Ambient Temperature
5.3
DC Load Current When Device Detects OC (A)
Case-1, Sense Resistor Method
Case-2, DCR Sensing Method
–40C
2.65
4.0
–25C
2.66
3.9
0C
2.66
3.7
+25C
2.65
3.4
+50C
2.64
3.1
+75C
2.63
2.6
+100C
2.63
2.2
+125C
2.62
1.8
Estimation of Peak Inductor Current at Which Device Has Detected Overcurrent (OC)
Based on Figure 2 of the TPS65311-Q1 datasheet, for Vin = 12 V and Vout = 3.3 V, the current limit
voltage (across S1-S2) of approximately 68 mV is almost the same value as observed in the
measurement plots. This estimation is done to validate the measurement results by back calculating the
average DC current at which device detected the overcurrent threshold.
5.3.1
Case 1, Sense Resistor Method
Based on Figure 10, inductor peak current is calculated as:
68 mV
IL_max
3.1 A
22 m:
50 mV
IL_min
2.27 A
22 m:
(6)
(7)
With Inductor min and max currents the DC load current can be back calculated as follows:
IL_max IL_min
I_DC
2.69 A
2
6
TPS65311-Q1 BUCK1 Controller DCR Current Sensing
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(8)
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Measurement Procedure
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Calculated DC current is very close to the actual DC load current (2.6 A) at which device detected
overcurrent threshold. Thus, the calculation correlates and the current is fairly constant across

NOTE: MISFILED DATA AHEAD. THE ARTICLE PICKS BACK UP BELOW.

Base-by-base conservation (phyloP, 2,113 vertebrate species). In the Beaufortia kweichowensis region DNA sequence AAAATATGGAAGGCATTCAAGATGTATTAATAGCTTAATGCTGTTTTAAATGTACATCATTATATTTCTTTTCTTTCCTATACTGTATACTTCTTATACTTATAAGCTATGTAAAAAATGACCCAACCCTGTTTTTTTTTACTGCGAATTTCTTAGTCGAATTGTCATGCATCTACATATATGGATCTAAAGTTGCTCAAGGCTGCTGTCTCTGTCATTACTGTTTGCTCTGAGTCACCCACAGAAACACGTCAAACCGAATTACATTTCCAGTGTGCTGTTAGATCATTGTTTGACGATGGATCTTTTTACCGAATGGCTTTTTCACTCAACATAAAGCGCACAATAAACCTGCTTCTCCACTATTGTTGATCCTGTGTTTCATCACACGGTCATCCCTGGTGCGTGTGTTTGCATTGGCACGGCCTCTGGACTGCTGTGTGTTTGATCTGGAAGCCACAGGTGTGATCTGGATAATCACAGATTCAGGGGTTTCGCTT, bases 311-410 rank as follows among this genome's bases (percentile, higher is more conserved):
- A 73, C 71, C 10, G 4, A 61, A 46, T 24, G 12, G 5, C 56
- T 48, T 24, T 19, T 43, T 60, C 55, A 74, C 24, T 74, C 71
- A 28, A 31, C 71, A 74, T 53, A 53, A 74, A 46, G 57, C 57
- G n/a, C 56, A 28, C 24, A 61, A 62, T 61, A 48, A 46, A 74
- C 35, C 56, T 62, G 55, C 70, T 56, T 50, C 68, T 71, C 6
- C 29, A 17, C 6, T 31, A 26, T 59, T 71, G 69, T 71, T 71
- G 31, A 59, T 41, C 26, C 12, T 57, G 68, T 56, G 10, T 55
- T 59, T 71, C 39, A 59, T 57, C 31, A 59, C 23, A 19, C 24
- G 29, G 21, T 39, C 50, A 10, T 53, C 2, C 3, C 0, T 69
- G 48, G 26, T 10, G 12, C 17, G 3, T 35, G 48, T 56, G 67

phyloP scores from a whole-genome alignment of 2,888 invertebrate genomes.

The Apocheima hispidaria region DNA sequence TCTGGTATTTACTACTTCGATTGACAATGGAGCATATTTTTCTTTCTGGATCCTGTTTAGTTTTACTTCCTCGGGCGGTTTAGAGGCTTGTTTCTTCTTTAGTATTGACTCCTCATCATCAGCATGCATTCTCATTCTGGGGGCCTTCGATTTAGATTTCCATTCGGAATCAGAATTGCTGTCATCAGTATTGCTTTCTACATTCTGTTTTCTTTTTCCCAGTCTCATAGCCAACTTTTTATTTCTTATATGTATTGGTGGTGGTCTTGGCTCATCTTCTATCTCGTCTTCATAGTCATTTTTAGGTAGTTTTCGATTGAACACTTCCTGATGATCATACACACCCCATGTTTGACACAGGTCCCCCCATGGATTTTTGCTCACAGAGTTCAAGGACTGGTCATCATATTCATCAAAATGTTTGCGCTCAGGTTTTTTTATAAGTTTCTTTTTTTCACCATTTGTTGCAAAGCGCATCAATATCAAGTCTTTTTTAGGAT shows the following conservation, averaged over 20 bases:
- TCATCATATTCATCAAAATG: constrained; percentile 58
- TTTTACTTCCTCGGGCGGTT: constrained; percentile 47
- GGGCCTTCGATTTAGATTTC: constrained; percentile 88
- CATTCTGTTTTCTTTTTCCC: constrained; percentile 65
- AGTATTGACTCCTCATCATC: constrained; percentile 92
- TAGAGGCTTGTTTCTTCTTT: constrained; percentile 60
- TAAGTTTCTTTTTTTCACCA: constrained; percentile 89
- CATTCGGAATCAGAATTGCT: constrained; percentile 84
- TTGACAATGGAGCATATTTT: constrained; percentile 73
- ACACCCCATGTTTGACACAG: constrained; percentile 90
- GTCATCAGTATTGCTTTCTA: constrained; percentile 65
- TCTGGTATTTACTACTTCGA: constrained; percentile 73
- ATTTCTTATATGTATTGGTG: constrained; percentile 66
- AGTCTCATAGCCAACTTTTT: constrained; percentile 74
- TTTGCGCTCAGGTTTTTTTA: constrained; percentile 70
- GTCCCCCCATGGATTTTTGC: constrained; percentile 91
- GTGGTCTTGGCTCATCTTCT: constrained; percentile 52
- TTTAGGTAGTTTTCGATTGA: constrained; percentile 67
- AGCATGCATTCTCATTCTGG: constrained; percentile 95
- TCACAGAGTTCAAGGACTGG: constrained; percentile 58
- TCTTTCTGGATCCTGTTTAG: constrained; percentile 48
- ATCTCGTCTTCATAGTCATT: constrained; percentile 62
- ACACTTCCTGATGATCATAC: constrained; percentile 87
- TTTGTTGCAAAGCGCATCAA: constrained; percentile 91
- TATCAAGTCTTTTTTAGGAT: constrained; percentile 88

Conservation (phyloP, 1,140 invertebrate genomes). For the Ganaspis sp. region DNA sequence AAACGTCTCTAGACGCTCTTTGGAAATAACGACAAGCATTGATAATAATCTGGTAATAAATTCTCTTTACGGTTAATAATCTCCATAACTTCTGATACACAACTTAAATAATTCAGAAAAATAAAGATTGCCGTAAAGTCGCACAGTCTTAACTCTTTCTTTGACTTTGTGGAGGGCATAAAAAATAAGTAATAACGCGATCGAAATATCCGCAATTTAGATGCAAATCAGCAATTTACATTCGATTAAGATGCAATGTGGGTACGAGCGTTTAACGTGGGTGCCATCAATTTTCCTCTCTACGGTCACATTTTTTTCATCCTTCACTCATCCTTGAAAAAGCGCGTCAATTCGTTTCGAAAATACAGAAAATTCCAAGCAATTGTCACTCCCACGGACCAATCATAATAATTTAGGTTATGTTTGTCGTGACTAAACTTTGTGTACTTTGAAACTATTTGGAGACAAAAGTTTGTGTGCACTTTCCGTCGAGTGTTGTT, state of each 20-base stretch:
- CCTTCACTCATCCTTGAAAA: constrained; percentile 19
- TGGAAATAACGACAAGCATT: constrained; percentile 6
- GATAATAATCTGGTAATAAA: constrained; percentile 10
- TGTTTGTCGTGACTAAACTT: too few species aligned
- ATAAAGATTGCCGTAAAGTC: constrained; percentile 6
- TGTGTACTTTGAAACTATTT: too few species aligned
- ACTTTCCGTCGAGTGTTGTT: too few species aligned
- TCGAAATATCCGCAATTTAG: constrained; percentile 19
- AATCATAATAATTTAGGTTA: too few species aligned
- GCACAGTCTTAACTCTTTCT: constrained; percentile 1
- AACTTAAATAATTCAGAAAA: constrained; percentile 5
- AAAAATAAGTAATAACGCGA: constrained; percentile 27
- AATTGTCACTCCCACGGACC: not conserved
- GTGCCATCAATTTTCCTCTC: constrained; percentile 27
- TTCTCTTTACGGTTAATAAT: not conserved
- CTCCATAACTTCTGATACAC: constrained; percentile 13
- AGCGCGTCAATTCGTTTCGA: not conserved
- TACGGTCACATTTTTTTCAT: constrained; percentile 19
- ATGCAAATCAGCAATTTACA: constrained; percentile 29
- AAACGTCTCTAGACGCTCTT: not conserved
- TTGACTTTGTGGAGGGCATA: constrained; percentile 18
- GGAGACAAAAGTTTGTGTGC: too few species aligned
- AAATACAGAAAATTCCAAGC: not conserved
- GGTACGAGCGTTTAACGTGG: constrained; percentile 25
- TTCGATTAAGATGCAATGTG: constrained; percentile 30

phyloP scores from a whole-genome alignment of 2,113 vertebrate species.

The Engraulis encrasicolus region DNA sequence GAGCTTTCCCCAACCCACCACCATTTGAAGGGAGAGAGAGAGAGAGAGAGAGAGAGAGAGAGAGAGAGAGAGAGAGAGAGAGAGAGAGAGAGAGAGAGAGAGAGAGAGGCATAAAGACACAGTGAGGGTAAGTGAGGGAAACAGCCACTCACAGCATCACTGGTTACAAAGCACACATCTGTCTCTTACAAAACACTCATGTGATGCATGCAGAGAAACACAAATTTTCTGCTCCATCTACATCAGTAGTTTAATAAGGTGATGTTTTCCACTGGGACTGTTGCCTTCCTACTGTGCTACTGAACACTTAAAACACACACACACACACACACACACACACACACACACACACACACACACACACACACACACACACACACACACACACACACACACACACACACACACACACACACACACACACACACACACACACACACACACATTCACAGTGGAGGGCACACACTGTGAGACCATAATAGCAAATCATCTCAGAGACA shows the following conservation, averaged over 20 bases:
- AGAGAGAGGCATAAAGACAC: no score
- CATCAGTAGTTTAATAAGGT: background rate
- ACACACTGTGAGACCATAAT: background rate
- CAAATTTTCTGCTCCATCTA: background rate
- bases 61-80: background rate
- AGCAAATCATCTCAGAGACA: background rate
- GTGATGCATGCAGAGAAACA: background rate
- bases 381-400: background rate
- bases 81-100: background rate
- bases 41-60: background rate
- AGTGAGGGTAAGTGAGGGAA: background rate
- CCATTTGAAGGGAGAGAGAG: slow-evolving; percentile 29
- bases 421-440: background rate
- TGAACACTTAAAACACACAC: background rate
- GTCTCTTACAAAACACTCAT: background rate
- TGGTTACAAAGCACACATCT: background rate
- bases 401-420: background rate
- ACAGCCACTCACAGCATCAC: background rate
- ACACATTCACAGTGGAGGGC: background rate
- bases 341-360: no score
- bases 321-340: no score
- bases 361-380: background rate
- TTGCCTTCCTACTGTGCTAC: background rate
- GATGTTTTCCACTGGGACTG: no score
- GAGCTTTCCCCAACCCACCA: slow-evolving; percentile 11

temperature.
5.3.2
Case 2, DCR Sensing Method
As shown in Figure 5, there is an approximately –10 mV offset, which must be accounted for while doing
back calculation of peak inductor current based on measured sense voltage. Based on Figure 11, the
measured peak voltage was 68 mV and 78 mV must be used for peak-inductor current (IL_max)
calculation. Similarly for IL_min calculation, 56 mV was taken instead of measured value of around 46 mV.
(In Figure 11, there is an undershoot due to measurement issue and hence cursor measured value
(46mV) was taken for IL min calculation.)
78 mV
IL_max
3.36 A
21.5 m:
(9)
56 mV
IL_min
2.6 A
21.5 m:
(10)
With Inductor min and max currents the DC load current is calculated by:
IL_max IL_min
I_DC
3.15 A
2
(11)
Considering the tolerances, calculated DC current is close to the actual DC load current (3.2 A) and the
calculation looks correlated.
Inductor resistance across temperature can be calculated according to Equation 5 and then used to
calculate the peak inductor current at which OC is detected. This will be an approximation as there are
additional tolerances due to actual inductor resistance, variation of sense capacitor (CDCR) across
temperature, measurement accuracy, and other variations.
Table 3. Calculation of Peak Inductor Current at OC Detection Point for DCR Sensing Method